Authored by our Senior Case Manager, Bianka Shavers-Rivera

Four years ago, I was a senior at Wellesley College, a private women’s liberal arts school located just 15 miles west of Boston. Wellesley is known for the excellence of its education, the uniqueness of its campus culture, and of course, its notable alumni made up of numerous glass-ceiling breakers such as Former Secretary of State Madeleine Albright; newscaster Diane Sawyer; the first lady of the Republic of China, Soong Mayling aka Madame Chiang Kai-shek; and, American poet and author of “America the Beautiful”, Katharine Lee Bates.

On Election Night in 2016, over 2,500 students, faculty, staff and members of the larger Wellesley community around the word came together on campus, ready to celebrate the election of one of our most famous alumni from the Class of 1969: Former Secretary of State and Presidential Candidate, Hillary Rodham Clinton.

It was an exciting time. For many of us, it was our first time voting in a presidential election, but on top of that, it was incredibly rewarding to see a Wellesley alumna as a national candidate for a party – rewarding to see, as current Wellesley students, the power of a Wellesley education.

Decked out in pantsuits and activist t-shirts with feminist slogans and large Hillary-headshot cutouts in hand, we all came together to celebrate what could have been a historic moment. Some of us gathered at the KSC Fieldhouse for the Community Watch Party and others closely gathered around live feeds of the event in our residence halls as the election results started coming in. We eagerly watched as the electoral map changed on TV screens with red and blue.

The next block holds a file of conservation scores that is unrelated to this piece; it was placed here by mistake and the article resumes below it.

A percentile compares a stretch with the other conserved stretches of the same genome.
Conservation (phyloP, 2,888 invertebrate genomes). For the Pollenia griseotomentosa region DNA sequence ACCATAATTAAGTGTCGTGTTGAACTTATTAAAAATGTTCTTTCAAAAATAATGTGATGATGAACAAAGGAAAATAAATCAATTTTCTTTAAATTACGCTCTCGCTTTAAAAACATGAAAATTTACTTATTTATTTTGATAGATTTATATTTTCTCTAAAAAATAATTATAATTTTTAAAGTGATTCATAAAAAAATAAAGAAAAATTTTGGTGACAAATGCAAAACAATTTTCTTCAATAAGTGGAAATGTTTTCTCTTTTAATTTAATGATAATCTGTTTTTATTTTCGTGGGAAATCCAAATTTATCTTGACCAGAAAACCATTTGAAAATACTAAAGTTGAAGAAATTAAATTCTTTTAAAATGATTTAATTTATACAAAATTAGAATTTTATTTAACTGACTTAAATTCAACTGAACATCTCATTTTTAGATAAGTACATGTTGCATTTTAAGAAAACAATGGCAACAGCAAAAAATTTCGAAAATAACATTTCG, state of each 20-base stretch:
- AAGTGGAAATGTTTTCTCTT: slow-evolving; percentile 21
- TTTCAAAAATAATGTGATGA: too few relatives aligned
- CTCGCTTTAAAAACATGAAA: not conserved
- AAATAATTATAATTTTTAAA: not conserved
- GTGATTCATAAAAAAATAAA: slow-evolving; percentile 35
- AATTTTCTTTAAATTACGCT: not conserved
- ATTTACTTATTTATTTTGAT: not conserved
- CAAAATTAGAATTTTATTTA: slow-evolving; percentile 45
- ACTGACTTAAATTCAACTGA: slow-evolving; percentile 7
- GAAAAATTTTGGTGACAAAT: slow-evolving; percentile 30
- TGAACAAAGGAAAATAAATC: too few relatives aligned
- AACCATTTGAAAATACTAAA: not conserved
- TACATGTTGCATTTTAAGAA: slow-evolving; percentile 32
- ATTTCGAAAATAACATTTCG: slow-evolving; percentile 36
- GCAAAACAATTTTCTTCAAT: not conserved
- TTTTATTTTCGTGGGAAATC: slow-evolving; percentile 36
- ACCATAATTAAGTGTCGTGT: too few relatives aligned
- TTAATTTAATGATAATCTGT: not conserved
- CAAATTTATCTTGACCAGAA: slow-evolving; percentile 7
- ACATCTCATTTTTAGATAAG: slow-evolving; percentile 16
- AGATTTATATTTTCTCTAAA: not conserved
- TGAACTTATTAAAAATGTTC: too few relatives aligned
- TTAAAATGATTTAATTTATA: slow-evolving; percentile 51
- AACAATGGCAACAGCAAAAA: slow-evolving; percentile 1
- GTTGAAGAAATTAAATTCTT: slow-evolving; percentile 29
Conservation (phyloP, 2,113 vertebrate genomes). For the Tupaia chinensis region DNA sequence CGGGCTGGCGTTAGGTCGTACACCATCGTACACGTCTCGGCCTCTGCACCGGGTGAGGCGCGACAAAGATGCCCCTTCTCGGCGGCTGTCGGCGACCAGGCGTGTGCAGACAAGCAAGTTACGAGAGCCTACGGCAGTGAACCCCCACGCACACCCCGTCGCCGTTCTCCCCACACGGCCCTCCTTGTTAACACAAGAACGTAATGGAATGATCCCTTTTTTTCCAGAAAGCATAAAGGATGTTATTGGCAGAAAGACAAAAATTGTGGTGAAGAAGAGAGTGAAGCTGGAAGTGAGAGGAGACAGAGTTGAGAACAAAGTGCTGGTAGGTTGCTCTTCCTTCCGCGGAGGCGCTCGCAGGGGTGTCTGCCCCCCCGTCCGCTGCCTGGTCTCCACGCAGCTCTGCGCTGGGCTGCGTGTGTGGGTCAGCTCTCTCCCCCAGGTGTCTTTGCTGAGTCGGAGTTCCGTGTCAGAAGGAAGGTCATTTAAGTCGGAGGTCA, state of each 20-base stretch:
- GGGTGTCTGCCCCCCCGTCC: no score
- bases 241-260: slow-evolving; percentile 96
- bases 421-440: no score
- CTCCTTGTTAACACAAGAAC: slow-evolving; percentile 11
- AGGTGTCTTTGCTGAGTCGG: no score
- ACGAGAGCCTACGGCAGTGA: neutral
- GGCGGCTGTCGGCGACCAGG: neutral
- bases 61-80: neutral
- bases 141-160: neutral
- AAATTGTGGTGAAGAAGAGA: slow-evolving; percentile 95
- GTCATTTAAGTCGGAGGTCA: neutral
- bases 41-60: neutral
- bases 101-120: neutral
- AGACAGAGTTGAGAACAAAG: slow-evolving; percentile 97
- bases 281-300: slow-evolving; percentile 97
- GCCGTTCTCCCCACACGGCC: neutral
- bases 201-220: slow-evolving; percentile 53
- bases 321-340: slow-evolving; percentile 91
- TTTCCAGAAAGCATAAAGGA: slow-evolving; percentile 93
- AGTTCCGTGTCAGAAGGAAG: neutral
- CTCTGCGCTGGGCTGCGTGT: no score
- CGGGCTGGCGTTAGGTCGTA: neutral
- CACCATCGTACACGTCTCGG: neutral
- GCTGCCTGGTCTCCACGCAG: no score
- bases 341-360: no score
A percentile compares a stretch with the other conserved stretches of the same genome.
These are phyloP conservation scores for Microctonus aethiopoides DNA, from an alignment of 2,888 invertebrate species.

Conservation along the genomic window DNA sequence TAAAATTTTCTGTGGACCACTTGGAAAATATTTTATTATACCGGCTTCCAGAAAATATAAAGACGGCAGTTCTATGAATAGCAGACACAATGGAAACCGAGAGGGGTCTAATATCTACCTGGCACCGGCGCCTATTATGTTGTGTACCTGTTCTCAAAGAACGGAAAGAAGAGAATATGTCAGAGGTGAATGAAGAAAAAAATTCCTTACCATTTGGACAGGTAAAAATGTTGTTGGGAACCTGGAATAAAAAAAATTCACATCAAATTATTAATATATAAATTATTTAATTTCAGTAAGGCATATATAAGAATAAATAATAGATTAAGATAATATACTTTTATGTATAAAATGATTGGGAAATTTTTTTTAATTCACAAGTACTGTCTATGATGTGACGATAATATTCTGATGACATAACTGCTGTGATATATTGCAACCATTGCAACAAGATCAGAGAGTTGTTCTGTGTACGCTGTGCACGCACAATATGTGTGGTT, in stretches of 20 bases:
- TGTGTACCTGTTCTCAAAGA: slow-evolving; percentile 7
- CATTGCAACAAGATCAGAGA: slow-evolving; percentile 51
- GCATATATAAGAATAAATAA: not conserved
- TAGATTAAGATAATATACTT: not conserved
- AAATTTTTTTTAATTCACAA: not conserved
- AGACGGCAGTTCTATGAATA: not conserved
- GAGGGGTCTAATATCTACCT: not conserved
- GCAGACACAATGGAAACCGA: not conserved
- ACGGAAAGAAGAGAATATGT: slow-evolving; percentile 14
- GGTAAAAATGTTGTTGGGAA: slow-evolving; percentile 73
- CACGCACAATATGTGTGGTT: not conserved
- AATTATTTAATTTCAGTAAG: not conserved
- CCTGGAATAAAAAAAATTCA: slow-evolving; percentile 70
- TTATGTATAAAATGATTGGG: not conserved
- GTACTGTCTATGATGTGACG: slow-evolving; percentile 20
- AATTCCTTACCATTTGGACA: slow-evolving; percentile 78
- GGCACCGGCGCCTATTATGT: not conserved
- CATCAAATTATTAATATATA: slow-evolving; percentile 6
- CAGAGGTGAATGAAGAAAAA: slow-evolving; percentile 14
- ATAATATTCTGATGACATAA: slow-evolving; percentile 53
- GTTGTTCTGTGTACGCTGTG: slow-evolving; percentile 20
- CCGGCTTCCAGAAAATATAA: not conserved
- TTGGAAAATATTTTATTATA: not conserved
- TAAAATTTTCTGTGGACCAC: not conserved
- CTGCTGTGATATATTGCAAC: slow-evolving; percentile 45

But as the hours rolled by and the map filled more and more with red, people started to cry, holding one another in disbelief and wondering what the next four years would be like. Our newly inaugurated College President, Paula A. Johnson, took the stage at the Watch Party then and delivered words of encouragement to all those watching and listening in:

“Whatever the result, we stand for justice.

We stand for equality for everyone, no matter your gender, your race, your sexual orientation or your religion, no matter what country you’re from or what your immigration status is… We must be a part of the momentum that takes us forward from here.

We will be together in the morning.”

President Johnson’s words pulled us through that last hour when Donald Trump was elected as President of the United States and pulled us through the aftermath of the Election that week. On the very next day, male students from Babson College nearby came to our campus to disturb the peace. They drove through campus in pickup trucks adorned with large Trump flags, parked themselves outside of the Harambee House and Acorns House – spaces designated for students of African, Asian, and Latinx descent – and ridiculed and spit at students.

This experience represented much of what we had feared with Trump’s candidacy: an unabashed confidence from supporters to act in a hateful, racist, and xenophobic manner. But we raised our chins, squared off our shoulders, and pushed forward.

A few months later, Former Secretary Clinton accepted President Johnson’s invitation to serve as our commencement speaker for the graduating class of 2017 and inspired us further to imagine new possibilities for the future, to go out into the world to realize our ambitions, and to find the courage to make the impossible, possible.

I look back on these lessons from Wellesley for this 2020 Election, and remember that no matter the result, we will find a way to move forward. We will be together in the morning.


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